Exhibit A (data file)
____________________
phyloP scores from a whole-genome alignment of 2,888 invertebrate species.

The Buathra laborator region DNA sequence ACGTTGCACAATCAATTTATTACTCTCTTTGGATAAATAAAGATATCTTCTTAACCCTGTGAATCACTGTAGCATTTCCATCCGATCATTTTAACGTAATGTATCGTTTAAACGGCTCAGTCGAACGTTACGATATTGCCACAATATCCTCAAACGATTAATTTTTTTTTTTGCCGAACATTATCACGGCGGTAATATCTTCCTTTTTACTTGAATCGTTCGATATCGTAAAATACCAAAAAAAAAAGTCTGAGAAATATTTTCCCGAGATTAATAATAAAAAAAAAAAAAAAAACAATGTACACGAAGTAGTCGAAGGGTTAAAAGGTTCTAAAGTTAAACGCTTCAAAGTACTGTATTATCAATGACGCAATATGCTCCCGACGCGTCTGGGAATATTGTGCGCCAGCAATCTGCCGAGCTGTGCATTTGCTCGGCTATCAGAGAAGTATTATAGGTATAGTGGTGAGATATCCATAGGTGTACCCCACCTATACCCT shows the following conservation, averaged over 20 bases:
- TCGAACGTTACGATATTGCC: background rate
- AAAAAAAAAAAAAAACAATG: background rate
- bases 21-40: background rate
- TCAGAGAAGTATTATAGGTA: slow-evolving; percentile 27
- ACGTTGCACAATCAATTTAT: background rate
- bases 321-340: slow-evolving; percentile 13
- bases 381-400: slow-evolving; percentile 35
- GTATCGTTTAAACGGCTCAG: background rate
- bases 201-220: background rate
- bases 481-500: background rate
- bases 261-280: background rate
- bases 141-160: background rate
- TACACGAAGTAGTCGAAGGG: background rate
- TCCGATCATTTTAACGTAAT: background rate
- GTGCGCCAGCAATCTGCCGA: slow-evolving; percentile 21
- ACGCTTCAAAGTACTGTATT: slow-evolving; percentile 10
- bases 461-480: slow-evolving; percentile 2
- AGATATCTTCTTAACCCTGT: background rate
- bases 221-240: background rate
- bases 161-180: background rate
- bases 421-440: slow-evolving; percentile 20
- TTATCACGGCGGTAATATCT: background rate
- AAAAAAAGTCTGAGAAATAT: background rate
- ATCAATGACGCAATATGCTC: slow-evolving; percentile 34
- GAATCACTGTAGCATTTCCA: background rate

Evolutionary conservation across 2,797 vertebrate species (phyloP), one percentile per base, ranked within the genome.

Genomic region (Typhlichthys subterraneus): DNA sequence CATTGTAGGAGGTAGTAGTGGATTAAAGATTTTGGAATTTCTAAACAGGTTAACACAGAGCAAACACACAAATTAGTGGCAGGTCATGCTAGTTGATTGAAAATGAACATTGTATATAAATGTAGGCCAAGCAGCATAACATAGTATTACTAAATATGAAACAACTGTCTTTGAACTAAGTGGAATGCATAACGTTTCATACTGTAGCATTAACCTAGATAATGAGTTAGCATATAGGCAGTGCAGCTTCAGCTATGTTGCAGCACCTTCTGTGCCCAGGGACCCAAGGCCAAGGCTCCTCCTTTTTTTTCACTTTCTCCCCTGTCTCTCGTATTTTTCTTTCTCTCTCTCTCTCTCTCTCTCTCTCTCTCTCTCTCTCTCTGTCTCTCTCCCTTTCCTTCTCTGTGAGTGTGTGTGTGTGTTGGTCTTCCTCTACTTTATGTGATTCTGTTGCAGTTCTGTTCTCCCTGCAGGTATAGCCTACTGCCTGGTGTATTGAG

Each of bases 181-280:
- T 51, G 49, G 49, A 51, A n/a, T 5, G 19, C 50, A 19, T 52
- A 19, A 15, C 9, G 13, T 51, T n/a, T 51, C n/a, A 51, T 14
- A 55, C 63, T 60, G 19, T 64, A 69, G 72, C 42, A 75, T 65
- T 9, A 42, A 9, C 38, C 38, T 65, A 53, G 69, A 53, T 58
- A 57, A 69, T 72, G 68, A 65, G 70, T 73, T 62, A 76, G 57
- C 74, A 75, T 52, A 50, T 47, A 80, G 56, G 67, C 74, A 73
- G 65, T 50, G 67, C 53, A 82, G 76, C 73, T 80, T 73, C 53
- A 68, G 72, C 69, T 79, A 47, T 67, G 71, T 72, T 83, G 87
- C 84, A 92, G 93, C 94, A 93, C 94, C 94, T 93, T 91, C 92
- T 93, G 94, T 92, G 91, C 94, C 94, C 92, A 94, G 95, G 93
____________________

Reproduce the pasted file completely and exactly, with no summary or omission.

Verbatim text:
phyloP scores from a whole-genome alignment of 2,888 invertebrate species.

The Buathra laborator region DNA sequence ACGTTGCACAATCAATTTATTACTCTCTTTGGATAAATAAAGATATCTTCTTAACCCTGTGAATCACTGTAGCATTTCCATCCGATCATTTTAACGTAATGTATCGTTTAAACGGCTCAGTCGAACGTTACGATATTGCCACAATATCCTCAAACGATTAATTTTTTTTTTTGCCGAACATTATCACGGCGGTAATATCTTCCTTTTTACTTGAATCGTTCGATATCGTAAAATACCAAAAAAAAAAGTCTGAGAAATATTTTCCCGAGATTAATAATAAAAAAAAAAAAAAAAACAATGTACACGAAGTAGTCGAAGGGTTAAAAGGTTCTAAAGTTAAACGCTTCAAAGTACTGTATTATCAATGACGCAATATGCTCCCGACGCGTCTGGGAATATTGTGCGCCAGCAATCTGCCGAGCTGTGCATTTGCTCGGCTATCAGAGAAGTATTATAGGTATAGTGGTGAGATATCCATAGGTGTACCCCACCTATACCCT shows the following conservation, averaged over 20 bases:
- TCGAACGTTACGATATTGCC: background rate
- AAAAAAAAAAAAAAACAATG: background rate
- bases 21-40: background rate
- TCAGAGAAGTATTATAGGTA: slow-evolving; percentile 27
- ACGTTGCACAATCAATTTAT: background rate
- bases 321-340: slow-evolving; percentile 13
- bases 381-400: slow-evolving; percentile 35
- GTATCGTTTAAACGGCTCAG: background rate
- bases 201-220: background rate
- bases 481-500: background rate
- bases 261-280: background rate
- bases 141-160: background rate
- TACACGAAGTAGTCGAAGGG: background rate
- TCCGATCATTTTAACGTAAT: background rate
- GTGCGCCAGCAATCTGCCGA: slow-evolving; percentile 21
- ACGCTTCAAAGTACTGTATT: slow-evolving; percentile 10
- bases 461-480: slow-evolving; percentile 2
- AGATATCTTCTTAACCCTGT: background rate
- bases 221-240: background rate
- bases 161-180: background rate
- bases 421-440: slow-evolving; percentile 20
- TTATCACGGCGGTAATATCT: background rate
- AAAAAAAGTCTGAGAAATAT: background rate
- ATCAATGACGCAATATGCTC: slow-evolving; percentile 34
- GAATCACTGTAGCATTTCCA: background rate

Evolutionary conservation across 2,797 vertebrate species (phyloP), one percentile per base, ranked within the genome.

Genomic region (Typhlichthys subterraneus): DNA sequence CATTGTAGGAGGTAGTAGTGGATTAAAGATTTTGGAATTTCTAAACAGGTTAACACAGAGCAAACACACAAATTAGTGGCAGGTCATGCTAGTTGATTGAAAATGAACATTGTATATAAATGTAGGCCAAGCAGCATAACATAGTATTACTAAATATGAAACAACTGTCTTTGAACTAAGTGGAATGCATAACGTTTCATACTGTAGCATTAACCTAGATAATGAGTTAGCATATAGGCAGTGCAGCTTCAGCTATGTTGCAGCACCTTCTGTGCCCAGGGACCCAAGGCCAAGGCTCCTCCTTTTTTTTCACTTTCTCCCCTGTCTCTCGTATTTTTCTTTCTCTCTCTCTCTCTCTCTCTCTCTCTCTCTCTCTCTCTCTGTCTCTCTCCCTTTCCTTCTCTGTGAGTGTGTGTGTGTGTTGGTCTTCCTCTACTTTATGTGATTCTGTTGCAGTTCTGTTCTCCCTGCAGGTATAGCCTACTGCCTGGTGTATTGAG

Each of bases 181-280:
- T 51, G 49, G 49, A 51, A n/a, T 5, G 19, C 50, A 19, T 52
- A 19, A 15, C 9, G 13, T 51, T n/a, T 51, C n/a, A 51, T 14
- A 55, C 63, T 60, G 19, T 64, A 69, G 72, C 42, A 75, T 65
- T 9, A 42, A 9, C 38, C 38, T 65, A 53, G 69, A 53, T 58
- A 57, A 69, T 72, G 68, A 65, G 70, T 73, T 62, A 76, G 57
- C 74, A 75, T 52, A 50, T 47, A 80, G 56, G 67, C 74, A 73
- G 65, T 50, G 67, C 53, A 82, G 76, C 73, T 80, T 73, C 53
- A 68, G 72, C 69, T 79, A 47, T 67, G 71, T 72, T 83, G 87
- C 84, A 92, G 93, C 94, A 93, C 94, C 94, T 93, T 91, C 92
- T 93, G 94, T 92, G 91, C 94, C 94, C 92, A 94, G 95, G 93